In order to find a way to move your next negotiation towards a win-win conclusion, you may want to consider taking the time to look for ways to create more value for both sides through a series of trades. The best way to go about doing this is to prepare to present multiple proposals—all of which you value highly—to the other side at the same time. How they react to these proposals will help you better gauge their preferences across issues. Don’t stop there. Ask lots of questions to directly assess their interests and reveal your own. Finally, make hypothetical “What if…” proposals to determine if a trade genuinely creates value for both sides.

Try Contingent Agreements

So why do our negotiations grind to a halt? One of the most common reasons is that the other side has different beliefs about the likelihood of future events. Sure you think that your firm will deliver a project on time and under budget, for example, but the client may view your proposal as unrealistic.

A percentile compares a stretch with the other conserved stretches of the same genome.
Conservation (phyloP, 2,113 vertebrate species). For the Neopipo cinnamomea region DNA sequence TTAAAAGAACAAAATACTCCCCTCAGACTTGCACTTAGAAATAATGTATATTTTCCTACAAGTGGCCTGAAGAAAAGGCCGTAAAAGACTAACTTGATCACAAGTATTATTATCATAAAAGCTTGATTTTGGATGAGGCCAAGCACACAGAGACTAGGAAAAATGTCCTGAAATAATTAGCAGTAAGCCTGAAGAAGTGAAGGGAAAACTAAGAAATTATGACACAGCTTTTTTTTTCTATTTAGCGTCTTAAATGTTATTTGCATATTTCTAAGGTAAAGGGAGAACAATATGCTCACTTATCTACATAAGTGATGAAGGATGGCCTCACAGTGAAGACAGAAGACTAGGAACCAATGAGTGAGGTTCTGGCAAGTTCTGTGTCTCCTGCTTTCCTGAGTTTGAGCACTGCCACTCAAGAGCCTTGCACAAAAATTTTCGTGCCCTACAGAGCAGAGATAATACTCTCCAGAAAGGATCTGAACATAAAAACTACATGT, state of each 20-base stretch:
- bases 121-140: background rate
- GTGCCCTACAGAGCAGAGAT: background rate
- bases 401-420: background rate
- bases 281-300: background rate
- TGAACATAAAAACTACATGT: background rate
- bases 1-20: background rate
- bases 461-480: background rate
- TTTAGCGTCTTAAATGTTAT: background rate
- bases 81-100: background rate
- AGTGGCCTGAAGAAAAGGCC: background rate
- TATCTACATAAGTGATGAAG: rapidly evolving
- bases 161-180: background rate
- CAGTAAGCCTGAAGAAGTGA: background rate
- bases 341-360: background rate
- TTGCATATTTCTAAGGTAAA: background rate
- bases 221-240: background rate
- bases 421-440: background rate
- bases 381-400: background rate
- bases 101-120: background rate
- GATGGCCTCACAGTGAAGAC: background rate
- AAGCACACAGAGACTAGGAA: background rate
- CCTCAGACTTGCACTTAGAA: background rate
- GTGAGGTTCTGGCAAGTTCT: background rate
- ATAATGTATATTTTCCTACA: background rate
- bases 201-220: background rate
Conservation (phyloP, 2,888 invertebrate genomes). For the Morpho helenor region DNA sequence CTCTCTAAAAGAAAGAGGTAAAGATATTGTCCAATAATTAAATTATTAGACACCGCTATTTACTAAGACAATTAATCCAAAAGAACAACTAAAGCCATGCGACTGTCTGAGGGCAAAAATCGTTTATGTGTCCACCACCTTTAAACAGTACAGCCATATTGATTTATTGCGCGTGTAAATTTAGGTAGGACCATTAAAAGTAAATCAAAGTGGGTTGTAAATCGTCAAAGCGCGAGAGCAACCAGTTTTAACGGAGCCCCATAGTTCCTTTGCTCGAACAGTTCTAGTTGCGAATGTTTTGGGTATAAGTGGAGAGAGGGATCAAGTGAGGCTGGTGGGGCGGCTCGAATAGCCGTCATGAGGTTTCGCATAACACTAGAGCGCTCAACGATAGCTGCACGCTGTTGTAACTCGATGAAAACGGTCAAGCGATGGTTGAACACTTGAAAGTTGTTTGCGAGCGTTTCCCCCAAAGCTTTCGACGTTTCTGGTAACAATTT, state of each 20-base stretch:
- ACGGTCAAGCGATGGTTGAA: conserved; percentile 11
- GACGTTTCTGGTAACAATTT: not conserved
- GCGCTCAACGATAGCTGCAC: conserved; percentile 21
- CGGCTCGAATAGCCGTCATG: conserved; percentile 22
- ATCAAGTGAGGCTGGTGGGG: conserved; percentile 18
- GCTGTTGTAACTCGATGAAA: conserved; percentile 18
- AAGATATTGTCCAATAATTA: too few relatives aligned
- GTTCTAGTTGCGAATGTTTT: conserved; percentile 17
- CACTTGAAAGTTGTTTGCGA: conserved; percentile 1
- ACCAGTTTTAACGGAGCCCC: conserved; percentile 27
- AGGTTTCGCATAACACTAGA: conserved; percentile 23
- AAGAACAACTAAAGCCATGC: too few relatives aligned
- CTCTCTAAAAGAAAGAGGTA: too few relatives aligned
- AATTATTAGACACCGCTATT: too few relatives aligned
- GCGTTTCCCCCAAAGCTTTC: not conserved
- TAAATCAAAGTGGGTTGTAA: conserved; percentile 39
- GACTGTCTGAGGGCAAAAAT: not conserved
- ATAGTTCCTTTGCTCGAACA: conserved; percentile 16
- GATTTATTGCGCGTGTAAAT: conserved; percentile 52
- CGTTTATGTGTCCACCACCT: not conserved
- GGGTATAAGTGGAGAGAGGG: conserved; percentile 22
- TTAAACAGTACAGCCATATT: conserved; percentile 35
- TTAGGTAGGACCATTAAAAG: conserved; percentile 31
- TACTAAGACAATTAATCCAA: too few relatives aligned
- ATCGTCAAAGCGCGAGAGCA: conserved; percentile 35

In such situations, a contingent agreement my be called for. This type of agreement is one in which you negotiate “if, then” promises This type of agreement is aimed at reducing risk about future uncertainty. It can offer a way for parties to agree to disagree—and still achieve a win-win situation in business.

The first step in adding a contingent agreement to your contract is to begin by having both sides write out their own scenarios of how they expect the future to unfold. Then negotiate expectations and requirements that seem appropriate to each scenario. Finally, include both the scenarios and the negotiated repercussions and rewards in your contract.

Consider Adding a Matching Right